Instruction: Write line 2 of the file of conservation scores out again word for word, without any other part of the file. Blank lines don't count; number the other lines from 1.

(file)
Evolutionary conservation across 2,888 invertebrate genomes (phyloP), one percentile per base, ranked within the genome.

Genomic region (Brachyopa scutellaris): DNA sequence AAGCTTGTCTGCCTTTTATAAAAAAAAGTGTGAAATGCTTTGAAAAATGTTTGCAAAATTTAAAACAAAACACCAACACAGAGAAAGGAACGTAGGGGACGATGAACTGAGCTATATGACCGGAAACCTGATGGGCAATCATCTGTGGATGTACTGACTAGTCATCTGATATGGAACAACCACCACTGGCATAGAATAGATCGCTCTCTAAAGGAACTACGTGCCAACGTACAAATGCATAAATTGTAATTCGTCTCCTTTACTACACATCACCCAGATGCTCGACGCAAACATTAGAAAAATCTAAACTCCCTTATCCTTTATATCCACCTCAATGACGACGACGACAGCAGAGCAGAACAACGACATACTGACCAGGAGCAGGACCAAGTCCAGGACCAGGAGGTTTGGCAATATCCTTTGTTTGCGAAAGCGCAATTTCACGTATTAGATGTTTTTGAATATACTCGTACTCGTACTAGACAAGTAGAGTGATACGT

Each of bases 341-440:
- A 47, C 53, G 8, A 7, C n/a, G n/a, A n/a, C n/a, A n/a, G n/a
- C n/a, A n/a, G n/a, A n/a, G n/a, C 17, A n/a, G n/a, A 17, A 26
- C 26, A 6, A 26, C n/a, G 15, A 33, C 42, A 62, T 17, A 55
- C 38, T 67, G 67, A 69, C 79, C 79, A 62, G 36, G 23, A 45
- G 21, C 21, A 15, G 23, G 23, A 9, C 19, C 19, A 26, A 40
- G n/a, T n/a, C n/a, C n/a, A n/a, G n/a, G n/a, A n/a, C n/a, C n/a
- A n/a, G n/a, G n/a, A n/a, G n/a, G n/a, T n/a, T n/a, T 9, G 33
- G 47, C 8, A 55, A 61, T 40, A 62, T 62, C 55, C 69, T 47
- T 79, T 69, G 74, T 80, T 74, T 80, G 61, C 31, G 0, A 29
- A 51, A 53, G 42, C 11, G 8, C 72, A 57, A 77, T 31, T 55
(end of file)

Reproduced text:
Genomic region (Brachyopa scutellaris): DNA sequence AAGCTTGTCTGCCTTTTATAAAAAAAAGTGTGAAATGCTTTGAAAAATGTTTGCAAAATTTAAAACAAAACACCAACACAGAGAAAGGAACGTAGGGGACGATGAACTGAGCTATATGACCGGAAACCTGATGGGCAATCATCTGTGGATGTACTGACTAGTCATCTGATATGGAACAACCACCACTGGCATAGAATAGATCGCTCTCTAAAGGAACTACGTGCCAACGTACAAATGCATAAATTGTAATTCGTCTCCTTTACTACACATCACCCAGATGCTCGACGCAAACATTAGAAAAATCTAAACTCCCTTATCCTTTATATCCACCTCAATGACGACGACGACAGCAGAGCAGAACAACGACATACTGACCAGGAGCAGGACCAAGTCCAGGACCAGGAGGTTTGGCAATATCCTTTGTTTGCGAAAGCGCAATTTCACGTATTAGATGTTTTTGAATATACTCGTACTCGTACTAGACAAGTAGAGTGATACGT